Despite the community leaders appreciating recognition by the Uganda government and its incorporation to work with the Uganda tourism board, the elders and leaders now call upon the government to offer more support to have the cultural grounds expanded and its infrastructure improved to make it a full time tourism site.
Prior to the launch several business operators, companies and parastatals also set up their tents at the venue in readiness to take advantage of the huge crowds of people turning up at the function to reap from them businesswise by selling their goods and services.
Companies exhibit their goods and services in different stands and makeshift Kiosks that see them record high sales during the season.
To most business operators, the Imbalu launch is like a business trade fare where they sell the goods at their peak and reap a lot of profit during the season of circumcision.
The business is said to continue throughout the month as more people flock the venue with some bringing their initiates to play from there and thus business also continues throughout the period.
Mutoto is a historical site found among Bamasaaba people who are found in both Kenya and Uganda. Bamasaaba people estimated to be about seven million have settled in Eastern Uganda, parts of Western Kenya especially in Bungoma and Trans Nzoia Counties with others extending up to sections of Kakamega, Uasin Gishu.
Every even year Bamasaaba from all over the world turn out in large numbers to celebrate Embalu at Mutoto Cultural Centre where they observe all the key stages pertaining circumcision.
Mutoto is believed to be the place where the first Omumasaaba, Fuya was circumcised around 1616. According to Bamasaaba Embalu Chairman Mr Moses Kutoyi, circumcision in the year 2016 marks two hundred years since Fuya was circumcised.
Fuya came from Babangokho clan among Bamasaaba people and he was lured into circumcision by a Kalenjin lady, Omukhana Murwa.
Bamasaaba elders say Fuya went out hunting for animals in the wild but on while on the mission, he met, interacted and fell in love with a Kalenjin lady, Omukhana Murwa. Fuya was attracted to the lady strongly and because of that love, he quickly proposed to the lady.
It is documented that the lady did not turn down Fuya`s proposal only that there was a stumbling block, Fuya was uncircumcised. Omukhana Murwa gave Fuya a condition of ensuring he gets circumcised before she could start marriage life with him.
Because Fuya was in deep love with the lady, he accepted to face the knife Bamasaaba people documenting that Fuya was circumcised around 1616, circumcision that paved way for his marriage with Omukhana Murwa.
Remember, when Fuya was circumcised Bamasaaba people were not circumcising their boys therefore, Fuya was initiated in relation to Barwa`s culture.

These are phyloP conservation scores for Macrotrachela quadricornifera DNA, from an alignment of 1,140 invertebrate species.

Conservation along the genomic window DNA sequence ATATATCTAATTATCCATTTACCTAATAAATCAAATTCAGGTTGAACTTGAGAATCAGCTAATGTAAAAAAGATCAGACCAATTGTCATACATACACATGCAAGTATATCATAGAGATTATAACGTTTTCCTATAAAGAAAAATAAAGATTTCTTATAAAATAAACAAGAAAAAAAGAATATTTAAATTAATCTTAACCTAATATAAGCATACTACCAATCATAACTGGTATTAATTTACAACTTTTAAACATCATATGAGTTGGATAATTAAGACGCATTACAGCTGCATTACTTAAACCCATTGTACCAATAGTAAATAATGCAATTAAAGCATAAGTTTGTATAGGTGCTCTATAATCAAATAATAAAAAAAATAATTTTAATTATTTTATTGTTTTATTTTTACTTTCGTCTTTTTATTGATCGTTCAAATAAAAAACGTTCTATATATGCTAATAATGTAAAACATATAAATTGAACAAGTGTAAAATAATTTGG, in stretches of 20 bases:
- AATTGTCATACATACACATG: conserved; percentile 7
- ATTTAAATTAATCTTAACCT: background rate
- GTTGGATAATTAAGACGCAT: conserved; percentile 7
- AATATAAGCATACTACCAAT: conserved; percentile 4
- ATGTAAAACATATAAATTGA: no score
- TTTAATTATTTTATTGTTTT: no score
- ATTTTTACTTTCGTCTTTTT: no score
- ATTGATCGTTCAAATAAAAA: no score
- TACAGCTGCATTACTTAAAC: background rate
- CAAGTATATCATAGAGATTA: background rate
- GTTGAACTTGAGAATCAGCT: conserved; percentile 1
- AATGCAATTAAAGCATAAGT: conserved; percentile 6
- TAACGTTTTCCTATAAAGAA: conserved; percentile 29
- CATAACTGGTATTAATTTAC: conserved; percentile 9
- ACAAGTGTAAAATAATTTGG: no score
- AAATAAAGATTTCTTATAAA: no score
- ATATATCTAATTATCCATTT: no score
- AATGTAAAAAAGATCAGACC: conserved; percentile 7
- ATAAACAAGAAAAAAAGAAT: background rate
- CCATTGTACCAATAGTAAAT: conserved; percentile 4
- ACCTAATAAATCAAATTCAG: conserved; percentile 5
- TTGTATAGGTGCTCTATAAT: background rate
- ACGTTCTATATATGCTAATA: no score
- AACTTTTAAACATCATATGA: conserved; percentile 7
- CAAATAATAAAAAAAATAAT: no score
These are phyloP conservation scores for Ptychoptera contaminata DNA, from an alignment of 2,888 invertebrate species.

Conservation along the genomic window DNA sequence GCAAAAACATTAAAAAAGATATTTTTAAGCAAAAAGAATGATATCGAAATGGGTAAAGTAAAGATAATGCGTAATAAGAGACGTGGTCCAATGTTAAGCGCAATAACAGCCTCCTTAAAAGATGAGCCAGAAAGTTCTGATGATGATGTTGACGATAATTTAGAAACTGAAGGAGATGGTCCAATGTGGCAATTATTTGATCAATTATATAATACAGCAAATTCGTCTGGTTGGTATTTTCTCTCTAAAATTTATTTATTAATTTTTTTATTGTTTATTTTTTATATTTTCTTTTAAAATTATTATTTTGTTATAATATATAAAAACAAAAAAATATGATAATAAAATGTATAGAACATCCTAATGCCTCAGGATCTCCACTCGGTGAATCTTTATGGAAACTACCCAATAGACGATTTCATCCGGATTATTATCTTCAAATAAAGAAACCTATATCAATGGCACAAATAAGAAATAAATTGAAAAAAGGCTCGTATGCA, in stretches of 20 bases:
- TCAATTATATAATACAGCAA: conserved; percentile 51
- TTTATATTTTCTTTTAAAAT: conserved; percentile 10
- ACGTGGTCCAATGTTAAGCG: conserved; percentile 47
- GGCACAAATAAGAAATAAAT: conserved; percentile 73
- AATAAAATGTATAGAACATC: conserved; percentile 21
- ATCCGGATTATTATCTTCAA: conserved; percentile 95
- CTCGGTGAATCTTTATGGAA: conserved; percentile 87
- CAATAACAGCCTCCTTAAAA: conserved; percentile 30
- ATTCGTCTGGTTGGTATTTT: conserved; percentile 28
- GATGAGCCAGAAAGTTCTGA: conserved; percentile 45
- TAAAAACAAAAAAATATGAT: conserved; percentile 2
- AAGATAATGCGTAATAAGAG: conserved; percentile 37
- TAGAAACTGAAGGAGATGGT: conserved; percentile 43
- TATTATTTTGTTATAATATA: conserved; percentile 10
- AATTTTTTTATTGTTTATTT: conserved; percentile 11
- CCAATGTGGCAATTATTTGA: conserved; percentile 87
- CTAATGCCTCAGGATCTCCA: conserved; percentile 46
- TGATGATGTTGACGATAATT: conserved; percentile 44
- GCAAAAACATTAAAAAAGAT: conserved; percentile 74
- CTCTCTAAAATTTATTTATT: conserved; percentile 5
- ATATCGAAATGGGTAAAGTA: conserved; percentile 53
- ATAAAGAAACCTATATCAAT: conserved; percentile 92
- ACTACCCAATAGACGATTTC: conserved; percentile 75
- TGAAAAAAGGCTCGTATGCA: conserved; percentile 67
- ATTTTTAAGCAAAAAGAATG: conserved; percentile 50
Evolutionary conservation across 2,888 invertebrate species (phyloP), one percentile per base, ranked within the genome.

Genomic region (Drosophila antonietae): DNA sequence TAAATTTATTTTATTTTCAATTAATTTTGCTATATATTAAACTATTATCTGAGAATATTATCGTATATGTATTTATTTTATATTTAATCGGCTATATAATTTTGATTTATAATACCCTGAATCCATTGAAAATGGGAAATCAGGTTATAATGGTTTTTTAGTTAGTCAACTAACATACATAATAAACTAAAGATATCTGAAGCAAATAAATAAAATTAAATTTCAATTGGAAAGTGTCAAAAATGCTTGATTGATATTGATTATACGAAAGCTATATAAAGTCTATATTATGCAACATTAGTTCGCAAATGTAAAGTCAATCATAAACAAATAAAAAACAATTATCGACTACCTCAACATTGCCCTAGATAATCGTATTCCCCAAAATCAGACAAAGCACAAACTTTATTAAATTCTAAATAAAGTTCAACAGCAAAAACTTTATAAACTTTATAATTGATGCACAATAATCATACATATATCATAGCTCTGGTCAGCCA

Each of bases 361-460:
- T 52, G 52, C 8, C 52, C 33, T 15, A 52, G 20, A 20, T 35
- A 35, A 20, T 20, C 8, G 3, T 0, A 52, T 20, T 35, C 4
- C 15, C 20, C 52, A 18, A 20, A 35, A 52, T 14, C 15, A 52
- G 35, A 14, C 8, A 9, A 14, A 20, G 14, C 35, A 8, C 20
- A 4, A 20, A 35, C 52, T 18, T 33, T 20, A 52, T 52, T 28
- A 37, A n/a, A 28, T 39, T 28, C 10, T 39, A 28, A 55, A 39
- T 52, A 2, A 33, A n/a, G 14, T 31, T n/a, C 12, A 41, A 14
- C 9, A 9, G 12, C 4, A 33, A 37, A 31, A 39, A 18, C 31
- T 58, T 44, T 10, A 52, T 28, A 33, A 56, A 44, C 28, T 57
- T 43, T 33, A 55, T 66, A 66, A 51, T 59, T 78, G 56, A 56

After his circumcision, Bamasaaba people did not start circumcising people immediately until after sometime.
Mzee Situma Manyasi says, after Fuya`s marriage, they gave birth to children although among those children, boys were not strong. In fact they were very sickly making Fuya and his wife Omukhana Murwa to live in total fear throughout.
However when their uncle, Mrs Fuya`s brother visited his sisters place, he observed his nephews keenly and revealed that it was the reason of them being uncircumcised that was weakening them and making them sickly always. He therefore advised his sister to take the boys to their grandfather’s place to be circumcised which she did and truly after their circumcision, the boys were healed, became strong and continued expanding the clan and by extension Bamasaaba community.
From that time, Bamasaaba people started circumcising their men, most of them being above 20 years with many married men undergoing circumcision.
It is important to note that initially, Bamasaaba people were circumcising their men during odd years until 1920 when they started doing it during even years.
Elders say, in 1919, there was severe famine that made Bamasaaba people not to circumcise their men until 1920 changing it from odd years to even years until now.
Bamasaaba people therefore take their boys every even year at Mutoto which has now been recognized by the Uganda Government as a cultural centre for circumcision.
Bamasaaba people always set a specific date for the launch of Embalu before anyone else starts circumcising boys. That means until the launch has taken place, no one among Bamasaaba people can be allowed to circumcise their boys.
Note that it is Babangokho clan that first circumcises boys from their clan at Mutoto Cultural centre before any other clan. Remember Bamasaaba forefather of Embalu, Fuya came from Babangokho clan and therefore his clan has to lead in appeasing his spirit plus other forefathers before circumcision kicks off among Bamasaaba people.